In March of 1918 the k.u.k. War Ministry, together with the two Trade Ministries (Austria and Hungary) organized a flight connection between Vienna and Kiev. Kiev was at that time the capital of the Ukraine, albeit occupied by Austrian and German troops. Ukraine had been recognized by the central powers as an independent state on February 9, 1918 and Russia ceded this area to the Ukraine in the peace treaty of Brest-Litovsk on March 3, 1918. It was expected that large scale deliveries of wheat from the 'Granary of Europe' would alleviate the hunger of the civilian population at home. This required substantial negotiations between Vienna and Kiev. The railways and telegraph lines between the two cities had been interrupted several times and were deemed inadequate for this purpose. Only airplanes could do the job. The military was given the responsibility of executing the plan, but the attendant mail service became the responsibility of the Trade Ministry. The only planes available were Albatros biplanes, which were no longer fit for combat duty. [They appear on the 1989 Tag der Briefmarke stamp shown above: ANK1990; 24.5.1989] As the distance of 1200 km was too great for non-stop flights, the service was divided into three segments: Vienna-Krakau, Krakau-Lemberg(Lvov) and Lemberg-Kiev. [See 'further reading' for much more details.] The first experimental flight with military mail only started in Aspern on March 20, 1918. Regular mail flights began on March 30, 1918.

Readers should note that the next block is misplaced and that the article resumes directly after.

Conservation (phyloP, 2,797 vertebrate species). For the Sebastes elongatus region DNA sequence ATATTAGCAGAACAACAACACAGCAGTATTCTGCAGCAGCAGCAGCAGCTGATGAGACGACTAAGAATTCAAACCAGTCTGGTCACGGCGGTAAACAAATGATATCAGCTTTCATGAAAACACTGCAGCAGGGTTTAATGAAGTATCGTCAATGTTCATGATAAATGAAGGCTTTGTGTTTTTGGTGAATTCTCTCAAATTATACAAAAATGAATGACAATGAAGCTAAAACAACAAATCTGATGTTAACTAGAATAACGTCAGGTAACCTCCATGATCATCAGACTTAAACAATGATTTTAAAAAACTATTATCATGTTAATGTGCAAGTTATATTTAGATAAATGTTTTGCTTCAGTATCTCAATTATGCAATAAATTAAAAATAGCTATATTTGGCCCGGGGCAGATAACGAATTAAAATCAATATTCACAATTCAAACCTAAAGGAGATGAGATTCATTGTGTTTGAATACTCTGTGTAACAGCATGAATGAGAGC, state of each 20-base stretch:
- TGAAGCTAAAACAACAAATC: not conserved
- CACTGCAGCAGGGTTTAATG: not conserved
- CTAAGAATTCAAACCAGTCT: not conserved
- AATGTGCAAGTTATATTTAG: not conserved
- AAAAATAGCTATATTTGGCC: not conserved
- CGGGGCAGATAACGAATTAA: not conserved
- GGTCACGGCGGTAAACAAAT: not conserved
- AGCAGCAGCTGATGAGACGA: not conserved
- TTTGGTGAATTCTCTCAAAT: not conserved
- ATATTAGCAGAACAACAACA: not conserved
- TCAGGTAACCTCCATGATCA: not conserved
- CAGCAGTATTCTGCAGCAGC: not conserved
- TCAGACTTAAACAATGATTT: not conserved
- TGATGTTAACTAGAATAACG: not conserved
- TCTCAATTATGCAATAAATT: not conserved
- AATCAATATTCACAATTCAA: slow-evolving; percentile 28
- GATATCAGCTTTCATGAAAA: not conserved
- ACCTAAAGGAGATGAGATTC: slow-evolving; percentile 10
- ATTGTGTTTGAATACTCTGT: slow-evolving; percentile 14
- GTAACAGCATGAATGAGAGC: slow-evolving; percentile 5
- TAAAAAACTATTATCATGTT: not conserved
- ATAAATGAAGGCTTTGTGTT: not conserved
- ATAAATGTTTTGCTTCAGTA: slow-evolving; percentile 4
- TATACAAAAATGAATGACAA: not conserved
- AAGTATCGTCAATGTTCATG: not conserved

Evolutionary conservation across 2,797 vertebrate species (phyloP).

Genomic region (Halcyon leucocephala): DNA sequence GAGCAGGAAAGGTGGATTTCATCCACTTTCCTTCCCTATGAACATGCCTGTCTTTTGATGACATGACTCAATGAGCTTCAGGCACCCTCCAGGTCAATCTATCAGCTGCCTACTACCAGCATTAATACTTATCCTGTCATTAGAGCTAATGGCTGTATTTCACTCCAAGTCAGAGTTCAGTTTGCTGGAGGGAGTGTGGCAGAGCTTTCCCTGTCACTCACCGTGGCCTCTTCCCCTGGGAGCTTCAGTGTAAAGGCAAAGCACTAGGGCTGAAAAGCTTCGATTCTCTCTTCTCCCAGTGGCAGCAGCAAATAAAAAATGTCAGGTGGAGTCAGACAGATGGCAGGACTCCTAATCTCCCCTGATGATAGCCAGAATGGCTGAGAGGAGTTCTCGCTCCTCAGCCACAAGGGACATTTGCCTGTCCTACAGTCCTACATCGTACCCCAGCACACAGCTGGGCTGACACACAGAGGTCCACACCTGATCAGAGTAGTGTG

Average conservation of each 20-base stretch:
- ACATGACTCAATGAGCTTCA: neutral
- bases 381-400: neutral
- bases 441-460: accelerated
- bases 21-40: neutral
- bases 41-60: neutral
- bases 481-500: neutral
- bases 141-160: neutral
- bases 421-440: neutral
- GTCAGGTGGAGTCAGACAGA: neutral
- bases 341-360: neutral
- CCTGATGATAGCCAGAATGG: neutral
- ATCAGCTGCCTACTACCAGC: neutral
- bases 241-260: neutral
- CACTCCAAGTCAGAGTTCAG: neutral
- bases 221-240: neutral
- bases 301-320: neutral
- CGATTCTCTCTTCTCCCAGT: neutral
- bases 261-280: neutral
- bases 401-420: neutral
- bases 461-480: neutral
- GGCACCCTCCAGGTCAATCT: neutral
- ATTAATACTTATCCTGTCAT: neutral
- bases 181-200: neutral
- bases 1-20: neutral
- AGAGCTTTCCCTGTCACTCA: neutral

Although the aviation aspect was organized militarily, the pilots had to conform with postal regulations as far as mail on board was concerned. Austrian Postal Authorities issued the first airmail stamps on March 30, and the proportion of civilian mail was expected to help finance this undertaking. However, this part of the venture did not generate much revenue. On the other hand, these stamps, just like the numerous mammoth stamp issues for Feldpost, Serbia, Italy, Rumania, Bosnia, Hungarian War Issues, etc were also primarily a means of financing military objectives by stamp collectors, at that time a highly speculative activity.
[ANK225-7: March 1918. The original stamps are grey, ochre, and violet: for later reprints see below]
On July 5, two additional daily flights were added for the Vienna-Budapest-Vienna line, for which the Hungarian Postal Administration issued two stamps. Admissible for airmail flights were letters and postcards addressed to any provincial capital in Austria, and to 24 cities in Hungary. Technical and political problems between Austria and Hungary led to the cancellation of the airmail service between Vienna and Budapest on July 24, only 19 days after its introduction.